Council member Harry Meyer said he felt that when cell phones are used during meetings it’s a violation of the open meetings rule.

“If I’m texting somebody while I’m sitting here at the table, somebody that’s at the table or somebody that’s elsewhere, we’re violating the open meetings rules,” Meyer said. “So, I think it’s a good idea that we institute no electronic devices at the table. Now, if we need to look something up or something, we can authorize someone to get on the laptop or whatever and look something up.”

Council member Terry McClung disagreed.

“You know, quite often things at this table are not so technical … if my kids want to send me something about a ballgame or something like that, I’m capable of carrying on two things like that at a time,” McClung said. “I don’t see the big deal. If I’m not trusted enough to sit at this table and be honorable, then I don’t need to be here.

“I think it’s an infringement on our integrity. I’m not sitting in fourth-grade class at this table.”

Council member Melissa Greene said she agreed with Meyer and reminded the council that electronic communication among council members could be subject to the Freedom of Information Act.

“I was at the [City Advertising and Promotion Commission] meeting last week and I watched someone in the audience and someone at the table, and it was pretty obvious they were texting each other,” Greene said. “And that is a violation to me. Or passing notes is, you know, everything’s supposed to be out in the open and we keep using this word ‘transparent.’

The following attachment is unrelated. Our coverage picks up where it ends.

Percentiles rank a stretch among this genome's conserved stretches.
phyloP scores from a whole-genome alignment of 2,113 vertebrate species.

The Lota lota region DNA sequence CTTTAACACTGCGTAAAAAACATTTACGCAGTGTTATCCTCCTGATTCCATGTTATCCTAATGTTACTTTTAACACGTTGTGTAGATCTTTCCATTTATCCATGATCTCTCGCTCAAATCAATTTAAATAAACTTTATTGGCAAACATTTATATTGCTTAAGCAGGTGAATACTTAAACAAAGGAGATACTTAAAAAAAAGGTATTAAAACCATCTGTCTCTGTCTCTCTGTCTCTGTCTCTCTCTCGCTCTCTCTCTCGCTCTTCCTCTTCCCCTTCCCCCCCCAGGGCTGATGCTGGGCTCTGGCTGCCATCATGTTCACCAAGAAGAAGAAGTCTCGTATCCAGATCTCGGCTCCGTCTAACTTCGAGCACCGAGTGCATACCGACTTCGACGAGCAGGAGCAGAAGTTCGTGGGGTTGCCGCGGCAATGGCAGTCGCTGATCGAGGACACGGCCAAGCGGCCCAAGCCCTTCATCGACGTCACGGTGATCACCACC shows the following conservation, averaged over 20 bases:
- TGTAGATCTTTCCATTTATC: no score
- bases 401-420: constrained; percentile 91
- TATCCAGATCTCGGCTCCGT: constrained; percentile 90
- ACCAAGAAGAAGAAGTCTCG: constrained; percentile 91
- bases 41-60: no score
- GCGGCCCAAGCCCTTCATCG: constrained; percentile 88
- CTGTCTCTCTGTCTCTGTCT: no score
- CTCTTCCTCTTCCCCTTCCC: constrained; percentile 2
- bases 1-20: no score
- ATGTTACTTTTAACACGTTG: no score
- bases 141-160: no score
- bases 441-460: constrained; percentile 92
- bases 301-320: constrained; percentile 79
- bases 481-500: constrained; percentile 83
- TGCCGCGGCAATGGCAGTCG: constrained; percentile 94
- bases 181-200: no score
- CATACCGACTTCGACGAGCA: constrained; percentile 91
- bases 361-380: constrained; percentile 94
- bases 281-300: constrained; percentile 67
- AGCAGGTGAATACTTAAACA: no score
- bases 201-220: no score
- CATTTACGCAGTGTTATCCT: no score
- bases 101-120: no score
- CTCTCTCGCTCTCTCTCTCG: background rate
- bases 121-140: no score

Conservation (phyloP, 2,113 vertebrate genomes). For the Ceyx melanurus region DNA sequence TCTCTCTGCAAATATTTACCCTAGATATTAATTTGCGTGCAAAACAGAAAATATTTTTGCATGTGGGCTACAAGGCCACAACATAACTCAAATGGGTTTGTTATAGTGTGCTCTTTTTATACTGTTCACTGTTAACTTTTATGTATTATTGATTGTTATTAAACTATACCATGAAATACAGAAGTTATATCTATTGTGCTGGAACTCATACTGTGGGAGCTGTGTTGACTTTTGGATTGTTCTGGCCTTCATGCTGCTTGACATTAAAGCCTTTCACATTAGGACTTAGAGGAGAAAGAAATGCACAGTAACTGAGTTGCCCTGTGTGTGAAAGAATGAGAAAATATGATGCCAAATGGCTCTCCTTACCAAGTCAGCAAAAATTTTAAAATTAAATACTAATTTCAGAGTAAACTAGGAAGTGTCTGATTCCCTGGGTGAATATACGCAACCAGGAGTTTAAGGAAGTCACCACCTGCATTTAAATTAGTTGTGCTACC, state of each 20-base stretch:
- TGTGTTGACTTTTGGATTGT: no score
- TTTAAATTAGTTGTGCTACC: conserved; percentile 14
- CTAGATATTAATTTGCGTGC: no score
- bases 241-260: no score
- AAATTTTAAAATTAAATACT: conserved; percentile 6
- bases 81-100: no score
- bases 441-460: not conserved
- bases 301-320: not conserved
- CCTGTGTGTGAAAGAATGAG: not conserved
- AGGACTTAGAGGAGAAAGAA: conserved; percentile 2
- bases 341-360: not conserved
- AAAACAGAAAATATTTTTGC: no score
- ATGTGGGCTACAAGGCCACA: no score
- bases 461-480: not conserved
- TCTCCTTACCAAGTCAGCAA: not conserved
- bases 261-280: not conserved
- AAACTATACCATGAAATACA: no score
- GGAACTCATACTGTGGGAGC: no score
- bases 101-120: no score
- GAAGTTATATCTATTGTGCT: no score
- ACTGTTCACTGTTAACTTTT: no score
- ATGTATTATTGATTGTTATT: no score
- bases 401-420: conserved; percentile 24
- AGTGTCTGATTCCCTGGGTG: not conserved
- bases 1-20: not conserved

“Sometimes we do need to look up stuff, but we don’t need to be texting information back and forth.”

Council member Nick Roberts said he’s never noticed anything during meetings that’s deserving of any action on the topic.

“I was kind of surprised by this because I haven’t noticed any back and forth or anyone being disconnected from the meetings for that,” Roberts said. “So, I don’t know what kind of an issue it is here. I don’t know if we need to really address it.

“It’s just the code of ethics of what we’re supposed to do and what we’re not supposed to do. But that’s why I just leave my phone in my pocket.”

Another topic that resulted in no action was discussing the public comment portion of each meeting. Currently once a meeting starts, no one is allowed to sign up to speak during public comments.

“I don’t think a person should be cut off big because they didn’t make it here by 6 p.m.,” McClung said. “As long as [public] comments are open, they should be able to sign up. As soon as [Berry] says, ‘That’s it, we’re done,’ then it’s done.”

Greene disagreed, saying she felt there is nothing wrong with the way public comments are currently regulated.

“For 20 years we’ve had this process, and I’m a big proponent of public comments because I think our public should have the right, but it is a privilege,” she said. “And, you know if people can’t be here by [6 p.m.] and sign up, I’m sorry. We’re doing our meeting and they can come in and be here at a minute till six and still sign up. I don’t think we should change anything.”

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  • I agree, it shouldn't lose money and have taxpayers come to the rescue, but; everyone is feeling the pinch of everything going up in price. Low income and fixed incomes are those hardest hit....why! Could it be the wrong people were elected, and this issue will remain as long as people keep voting as they have.

    -- Posted by Concerned Person on Thu, May 19, 2022, at 3:02 PM
  • Oh how I miss the Trump economy.

    -- Posted by rockpilefarmer on Sun, May 22, 2022, at 10:41 AM